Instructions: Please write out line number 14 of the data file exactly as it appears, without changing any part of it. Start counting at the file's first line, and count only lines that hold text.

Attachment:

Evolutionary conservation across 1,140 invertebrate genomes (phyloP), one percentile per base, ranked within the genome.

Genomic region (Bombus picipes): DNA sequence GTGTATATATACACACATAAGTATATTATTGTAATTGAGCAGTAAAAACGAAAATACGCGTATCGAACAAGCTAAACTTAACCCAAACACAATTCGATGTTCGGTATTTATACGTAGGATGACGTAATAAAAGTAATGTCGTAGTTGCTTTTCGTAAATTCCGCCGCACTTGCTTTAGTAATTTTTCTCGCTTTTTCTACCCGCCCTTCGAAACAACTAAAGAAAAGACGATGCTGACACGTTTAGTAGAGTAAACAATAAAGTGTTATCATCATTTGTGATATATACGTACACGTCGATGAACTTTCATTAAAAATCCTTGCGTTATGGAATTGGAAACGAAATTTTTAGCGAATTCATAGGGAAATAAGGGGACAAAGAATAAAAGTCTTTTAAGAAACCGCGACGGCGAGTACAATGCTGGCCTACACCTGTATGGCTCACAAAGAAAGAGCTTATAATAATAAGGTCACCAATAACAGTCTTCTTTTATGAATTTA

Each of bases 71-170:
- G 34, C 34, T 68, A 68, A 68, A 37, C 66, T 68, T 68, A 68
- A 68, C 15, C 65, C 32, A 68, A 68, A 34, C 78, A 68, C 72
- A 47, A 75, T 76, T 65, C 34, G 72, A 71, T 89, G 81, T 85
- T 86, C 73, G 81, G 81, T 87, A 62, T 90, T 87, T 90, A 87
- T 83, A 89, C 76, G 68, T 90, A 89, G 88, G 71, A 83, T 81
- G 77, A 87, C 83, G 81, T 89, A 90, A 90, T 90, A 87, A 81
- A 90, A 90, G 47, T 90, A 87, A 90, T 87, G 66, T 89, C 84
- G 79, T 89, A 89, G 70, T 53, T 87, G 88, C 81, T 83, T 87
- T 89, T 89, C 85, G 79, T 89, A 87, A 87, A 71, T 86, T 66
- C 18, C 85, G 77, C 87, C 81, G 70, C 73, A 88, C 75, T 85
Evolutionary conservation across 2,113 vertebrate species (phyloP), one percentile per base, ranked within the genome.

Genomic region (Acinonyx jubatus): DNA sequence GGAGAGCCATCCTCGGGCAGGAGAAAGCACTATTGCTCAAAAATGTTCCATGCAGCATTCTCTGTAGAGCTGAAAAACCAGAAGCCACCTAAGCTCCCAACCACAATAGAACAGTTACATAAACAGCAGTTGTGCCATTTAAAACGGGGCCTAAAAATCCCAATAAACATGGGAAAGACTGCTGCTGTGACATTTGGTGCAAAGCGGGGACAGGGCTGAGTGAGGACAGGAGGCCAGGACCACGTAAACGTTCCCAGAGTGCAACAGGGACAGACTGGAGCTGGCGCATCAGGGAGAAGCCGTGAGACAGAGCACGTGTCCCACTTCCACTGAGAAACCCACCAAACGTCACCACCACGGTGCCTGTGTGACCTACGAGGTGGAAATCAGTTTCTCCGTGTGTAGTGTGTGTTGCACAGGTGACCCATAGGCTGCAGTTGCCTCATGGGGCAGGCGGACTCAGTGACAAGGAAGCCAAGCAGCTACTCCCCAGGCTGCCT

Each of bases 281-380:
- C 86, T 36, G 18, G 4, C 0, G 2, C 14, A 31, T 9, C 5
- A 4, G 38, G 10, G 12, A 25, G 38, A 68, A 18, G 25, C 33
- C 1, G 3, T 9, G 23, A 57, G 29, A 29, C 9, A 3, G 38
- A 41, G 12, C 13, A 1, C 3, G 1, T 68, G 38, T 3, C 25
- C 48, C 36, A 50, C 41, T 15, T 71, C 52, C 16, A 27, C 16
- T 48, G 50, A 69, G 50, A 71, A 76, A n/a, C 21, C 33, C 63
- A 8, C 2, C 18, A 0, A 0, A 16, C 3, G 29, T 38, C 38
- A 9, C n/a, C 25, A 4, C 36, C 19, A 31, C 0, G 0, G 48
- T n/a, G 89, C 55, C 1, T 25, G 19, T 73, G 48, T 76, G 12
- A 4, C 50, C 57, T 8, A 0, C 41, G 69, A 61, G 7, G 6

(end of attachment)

Evolutionary conservation across 2,113 vertebrate species (phyloP), one percentile per base, ranked within the genome.